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Companies have a range of approaches to incentivising their staff, and in some cases they do not do it at all for anyone other than the senior management and the sales teams. So is it necessary, and what should you do?
An employee's needs
People have different needs when it comes to what motivates and encourages them. Some are driven by financial incentives, whilst others prefer recognition – either amongst their peers, or in a wider industry context. For example, as a generalisation, sales people tend to value financial rewards: bonuses for achieving sales targets; and often also value internal awards, e.g. “Salesman of the Year” events where top performers are recognised in the presence of their colleagues and given a trophy and a reward, such as a holiday to an exotic place. Television programme makers value the praise of their peers through BAFTA awards, and film makers want to win Oscars – wider industry appreciation for their craft. However, what are the best rewards, in terms of providing an incentive, for engineers, secretaries, accountants, marketing staff, administrators, etc. and do they need to be incentivised at all?
I believe that everyone likes to receive some recognition when they do well, or have made a valuable contribution to the company doing well overall, but for many, they don’t need it, or want it, to be high profile. A reward which simply demonstrates their bosses appreciation of what they are doing day in day out, or for something special they have achieved, is often all that is required. I remember once when I went far above the call of duty working overnight for two nights, and received no recognition for it at all. All I wanted for for my boss to say ”Thank you for all you did, it was really appreciated.” That would have been enough.
It is important to remember that a financial reward is not the beginning and end of incentivisation, and a very small financial reward can have the opposite effect to that intended, and be seen as an insult.
If you have lots of staff, or are a small business, then you probably cannot afford to give lots of your staff bonuses upwards of £1000, and I would caution against ever giving anyone a cash bonus any less than this. I have seen managers give bonuses for “consistently excellent achievement over the year” of £200. The recipient works out what they will receive after tax and any other deductions (maybe pension contribution, for example) and feels that this is more of a kick in the teeth, than a reward: ”Is that all you think my ‘excellent contribution’ is worth?” If your budget is that small, then offer a meal out for the person and their family at a good restaurant, or a track day, or a day at a theme park, or something where the experience is the reward, rather than the basic financial value of it.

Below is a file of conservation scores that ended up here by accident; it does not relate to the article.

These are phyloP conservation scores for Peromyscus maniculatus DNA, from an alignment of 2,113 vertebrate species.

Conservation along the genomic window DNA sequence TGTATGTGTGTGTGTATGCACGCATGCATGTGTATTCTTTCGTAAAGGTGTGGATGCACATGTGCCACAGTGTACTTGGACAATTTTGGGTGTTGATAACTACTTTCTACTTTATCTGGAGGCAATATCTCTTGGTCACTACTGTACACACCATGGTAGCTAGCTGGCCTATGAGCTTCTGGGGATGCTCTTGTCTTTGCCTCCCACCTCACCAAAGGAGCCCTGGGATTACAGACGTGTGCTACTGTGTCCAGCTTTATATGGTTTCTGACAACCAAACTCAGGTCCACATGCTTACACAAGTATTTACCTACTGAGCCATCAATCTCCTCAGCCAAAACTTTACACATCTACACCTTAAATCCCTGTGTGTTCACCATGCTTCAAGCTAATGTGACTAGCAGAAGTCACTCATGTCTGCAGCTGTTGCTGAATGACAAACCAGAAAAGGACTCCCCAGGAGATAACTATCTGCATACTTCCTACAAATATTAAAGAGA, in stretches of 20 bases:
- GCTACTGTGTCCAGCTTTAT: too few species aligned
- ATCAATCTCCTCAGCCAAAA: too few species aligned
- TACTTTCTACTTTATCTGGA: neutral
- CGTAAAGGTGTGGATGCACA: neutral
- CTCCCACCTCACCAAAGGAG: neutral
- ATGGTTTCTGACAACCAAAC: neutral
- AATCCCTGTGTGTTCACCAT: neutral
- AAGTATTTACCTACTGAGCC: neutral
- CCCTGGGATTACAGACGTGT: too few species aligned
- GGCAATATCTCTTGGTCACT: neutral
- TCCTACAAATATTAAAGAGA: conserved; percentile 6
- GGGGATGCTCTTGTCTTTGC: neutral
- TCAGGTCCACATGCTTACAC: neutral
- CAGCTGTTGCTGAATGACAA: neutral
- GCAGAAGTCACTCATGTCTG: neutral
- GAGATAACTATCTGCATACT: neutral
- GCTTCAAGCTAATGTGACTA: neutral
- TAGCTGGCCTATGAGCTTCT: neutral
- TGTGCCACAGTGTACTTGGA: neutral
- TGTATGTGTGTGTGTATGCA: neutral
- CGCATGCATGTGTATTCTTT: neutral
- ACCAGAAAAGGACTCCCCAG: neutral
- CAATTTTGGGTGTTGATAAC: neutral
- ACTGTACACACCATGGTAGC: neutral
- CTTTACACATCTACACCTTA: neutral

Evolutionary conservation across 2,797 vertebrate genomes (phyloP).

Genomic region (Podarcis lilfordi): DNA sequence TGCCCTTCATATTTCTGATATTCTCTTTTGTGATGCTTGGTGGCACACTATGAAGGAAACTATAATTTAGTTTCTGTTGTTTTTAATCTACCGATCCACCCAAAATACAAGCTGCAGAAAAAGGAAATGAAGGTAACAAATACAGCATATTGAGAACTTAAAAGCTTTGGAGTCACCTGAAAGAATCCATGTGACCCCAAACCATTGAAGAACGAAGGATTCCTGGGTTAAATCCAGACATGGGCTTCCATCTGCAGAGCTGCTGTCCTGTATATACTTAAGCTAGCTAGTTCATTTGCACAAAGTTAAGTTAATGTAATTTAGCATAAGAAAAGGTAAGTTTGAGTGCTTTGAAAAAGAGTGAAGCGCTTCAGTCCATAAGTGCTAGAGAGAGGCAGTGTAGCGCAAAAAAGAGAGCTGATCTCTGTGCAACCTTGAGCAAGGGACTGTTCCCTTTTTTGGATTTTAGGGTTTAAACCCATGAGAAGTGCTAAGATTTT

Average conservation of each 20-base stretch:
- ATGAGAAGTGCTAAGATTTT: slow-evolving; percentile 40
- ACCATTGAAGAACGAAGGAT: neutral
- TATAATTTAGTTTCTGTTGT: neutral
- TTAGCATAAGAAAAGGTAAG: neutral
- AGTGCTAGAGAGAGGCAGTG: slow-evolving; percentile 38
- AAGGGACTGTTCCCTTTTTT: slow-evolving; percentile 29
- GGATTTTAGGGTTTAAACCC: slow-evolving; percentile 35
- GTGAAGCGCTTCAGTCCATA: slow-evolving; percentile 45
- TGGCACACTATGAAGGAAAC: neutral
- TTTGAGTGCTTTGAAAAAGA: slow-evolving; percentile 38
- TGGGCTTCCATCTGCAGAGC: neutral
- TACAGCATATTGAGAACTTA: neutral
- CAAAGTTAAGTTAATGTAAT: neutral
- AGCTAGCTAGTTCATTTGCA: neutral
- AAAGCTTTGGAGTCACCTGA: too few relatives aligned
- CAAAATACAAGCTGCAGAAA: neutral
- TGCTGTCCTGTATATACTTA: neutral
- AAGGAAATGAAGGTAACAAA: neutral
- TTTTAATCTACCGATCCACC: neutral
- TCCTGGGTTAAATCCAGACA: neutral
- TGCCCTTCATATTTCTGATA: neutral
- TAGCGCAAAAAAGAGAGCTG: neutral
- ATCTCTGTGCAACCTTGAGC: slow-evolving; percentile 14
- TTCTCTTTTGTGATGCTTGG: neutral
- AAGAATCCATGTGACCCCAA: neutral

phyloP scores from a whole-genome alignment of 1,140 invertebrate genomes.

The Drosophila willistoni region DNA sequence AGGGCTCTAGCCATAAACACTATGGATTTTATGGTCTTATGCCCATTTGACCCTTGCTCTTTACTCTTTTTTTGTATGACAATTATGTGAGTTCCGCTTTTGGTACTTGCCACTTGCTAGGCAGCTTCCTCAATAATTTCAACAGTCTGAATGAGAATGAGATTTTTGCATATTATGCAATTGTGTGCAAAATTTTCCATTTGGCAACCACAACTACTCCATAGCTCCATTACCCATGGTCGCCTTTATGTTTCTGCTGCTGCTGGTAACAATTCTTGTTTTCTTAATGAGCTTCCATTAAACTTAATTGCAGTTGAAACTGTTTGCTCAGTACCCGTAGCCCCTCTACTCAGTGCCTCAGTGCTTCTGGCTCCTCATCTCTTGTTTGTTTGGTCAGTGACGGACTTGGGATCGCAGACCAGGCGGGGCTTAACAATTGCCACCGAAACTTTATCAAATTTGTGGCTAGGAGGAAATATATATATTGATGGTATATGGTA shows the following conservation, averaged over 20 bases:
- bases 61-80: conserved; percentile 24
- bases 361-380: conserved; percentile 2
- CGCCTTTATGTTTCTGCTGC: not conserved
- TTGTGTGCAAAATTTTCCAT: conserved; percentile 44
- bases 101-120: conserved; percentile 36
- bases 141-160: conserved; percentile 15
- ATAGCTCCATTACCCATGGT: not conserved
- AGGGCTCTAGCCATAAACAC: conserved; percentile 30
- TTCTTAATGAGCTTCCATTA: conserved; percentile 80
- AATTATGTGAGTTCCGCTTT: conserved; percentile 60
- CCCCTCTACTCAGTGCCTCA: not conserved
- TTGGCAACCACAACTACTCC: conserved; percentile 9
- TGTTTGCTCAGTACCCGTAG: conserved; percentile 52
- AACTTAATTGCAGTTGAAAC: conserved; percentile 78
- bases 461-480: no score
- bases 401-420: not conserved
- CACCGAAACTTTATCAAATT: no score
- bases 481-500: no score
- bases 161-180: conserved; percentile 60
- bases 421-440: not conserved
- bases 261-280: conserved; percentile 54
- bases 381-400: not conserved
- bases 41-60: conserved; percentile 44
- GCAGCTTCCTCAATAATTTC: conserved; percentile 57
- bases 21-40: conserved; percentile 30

A personal example
As part of changing a company culture to make everyone more customer focussed, I ran a scheme for a while where any time a customer praised one of my staff, I gave the member of staff a bottle of champagne. The financial value was small, but the gesture encouraged the right behaviour, and was seen as positive. Of course, you need to inform your customers that you are running this scheme, to encourage them to give positive feedback when it is deserved, and you should notify a customer who has given good feedback, that their feedback has resulted in your member of staff, who they gave praise to, receiving a bottle of champagne. This lets the customer know that you are actively encouraging excellent customer service, and let’s them know that their positive feedback is being acted upon to encourage others to behave in a similar way.
With such a scheme, it is important to have alternative “prizes” for people who do not drink alcohol, and it is also important to change the reward every 6 months or so, otherwise the novelty, and thus the perceived value, of the reward becomes diminished, and the incentive is reduced. You could give out company-logo’d umbrellas in the winter, boxes of golf balls if the recipient is a keen golfer, tickets to the theatre or opera if the recipient is keen, etc. The only limit is the limit of your imagination.
Larger rewards might be holidays to exotic locations, a place on a course (and time to attend it) that the person wants to go on (not necessarily related to your business), gym membership or other club membership for a year, a subscription to a magazine, etc. Again, think creatively, and try to provide something for every taste, hobby and interest. The more variety of rewards you have, the more they will be appreciated.